Tuesday. 9/2/2021

The Monocle Minute

Image: Getty Images

Opinion / Fernando Augusto Pacheco

Facing the music

We have a saying in Brazil that the new year only starts after Carnival ends. This time last year, Brazilians were busy partying away in the lead-up to the traditional Carnival season. The week-long revelry seems to expand every year; pre-Carnival parties have become almost as exciting as the real thing, which, without the current restrictions, would be beginning on Friday. Among my friends I am among the least “Carnivalesque” but I still enjoy staying up late and watching the incredibly beautiful performances of the country’s best samba schools on television – the days off are welcome too.

On a trip to São Paulo at the turn of the year, I caught a sneak peek of some gigantic floats while driving past the hangar of a samba school. Sadly these floats will have to wait another year to be seen. This year there will be no samba schools performing in the sambódromo, no block parties on the streets and no costumes. It all represents a huge hit to the Brazilian economy: the newspaper Folha de São Paulo estimates that without the celebrations the country will lose 8bn reais (€1.2bn).

There will no doubt be online events this week but, it must be said, it is impossible to translate Carnival into a virtual format. The main ingredients of the event that defines Brazil are sweat, love, fun and communal celebration. I’ve found myself gaining a newfound appreciation for it; I hope that Carnival will never be cancelled again. And that means improving my hip-shaking moves in time for next year’s festivities.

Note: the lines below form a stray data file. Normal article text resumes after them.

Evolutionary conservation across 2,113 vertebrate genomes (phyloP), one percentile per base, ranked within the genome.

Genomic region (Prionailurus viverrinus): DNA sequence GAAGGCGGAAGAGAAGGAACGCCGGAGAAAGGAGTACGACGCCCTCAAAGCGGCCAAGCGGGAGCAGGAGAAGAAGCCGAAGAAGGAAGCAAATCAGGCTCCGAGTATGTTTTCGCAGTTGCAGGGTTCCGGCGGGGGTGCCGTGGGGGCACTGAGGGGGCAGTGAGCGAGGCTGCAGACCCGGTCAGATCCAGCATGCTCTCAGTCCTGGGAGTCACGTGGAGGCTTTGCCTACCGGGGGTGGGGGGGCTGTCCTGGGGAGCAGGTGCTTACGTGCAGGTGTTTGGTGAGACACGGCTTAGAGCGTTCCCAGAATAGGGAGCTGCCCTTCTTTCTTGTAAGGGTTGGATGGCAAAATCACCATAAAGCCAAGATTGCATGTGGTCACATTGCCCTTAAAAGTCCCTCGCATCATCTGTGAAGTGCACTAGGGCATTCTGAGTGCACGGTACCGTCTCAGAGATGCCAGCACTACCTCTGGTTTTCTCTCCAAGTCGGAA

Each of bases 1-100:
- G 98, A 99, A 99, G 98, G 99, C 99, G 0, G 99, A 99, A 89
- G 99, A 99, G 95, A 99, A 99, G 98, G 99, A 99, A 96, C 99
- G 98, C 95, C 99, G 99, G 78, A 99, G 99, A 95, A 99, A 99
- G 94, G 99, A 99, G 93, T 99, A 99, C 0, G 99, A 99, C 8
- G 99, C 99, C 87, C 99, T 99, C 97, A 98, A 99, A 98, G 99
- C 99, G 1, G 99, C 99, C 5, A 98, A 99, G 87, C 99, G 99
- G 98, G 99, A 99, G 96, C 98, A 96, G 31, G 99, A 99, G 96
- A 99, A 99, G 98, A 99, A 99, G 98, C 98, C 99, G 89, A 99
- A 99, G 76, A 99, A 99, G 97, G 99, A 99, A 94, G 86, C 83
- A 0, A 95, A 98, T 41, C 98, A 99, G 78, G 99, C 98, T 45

Image: Alamy

Diplomacy / USA

Rights club

US secretary of state Antony Blinken (pictured) announced yesterday that the US will seek to rejoin the Human Rights Council (HRC) when a new batch of members is elected later this year. The UN institution currently counts among its members Russia and China, two nations under pressure this week for, respectively, the detention of opposition leader Alexei Navalny and the alleged torture of Uighur Muslims. The decision is part of an effort by President Biden to reassert US global leadership by rejoining international institutions that the Trump administration argued were biased and no longer worthy of US participation. While it’s hard to question Biden’s move to rejoin an international agency such as the World Health Organization (surely even inept co-operation on global health is better than none at all), the Geneva-based HRC deserves more scrutiny. At Monocle, we’re all in favour of diplomacy but, if serial human-rights abusers are not ejected from the HRC, it’s worth questioning whether US-led reform efforts will help.

Image: Alamy

Politics / Pacific

Family feud

A diplomatic storm is raging in the Pacific and it threatens to destroy the remote region’s hard-won political unity. Palau, an archipelago of some 18,000 souls, has quit the Pacific Islands Forum (PIF) over a dispute about who should lead the intergovernmental body. A split vote at last week’s annual meeting saw Henry Puna, a Polynesian and former prime minister of the Cook Islands, become PIF’s new secretary-general. Puna edged out Gerald Zackios from the Marshall Islands, a rival candidate put forward by the five Micronesian nations, including Palau (pictured).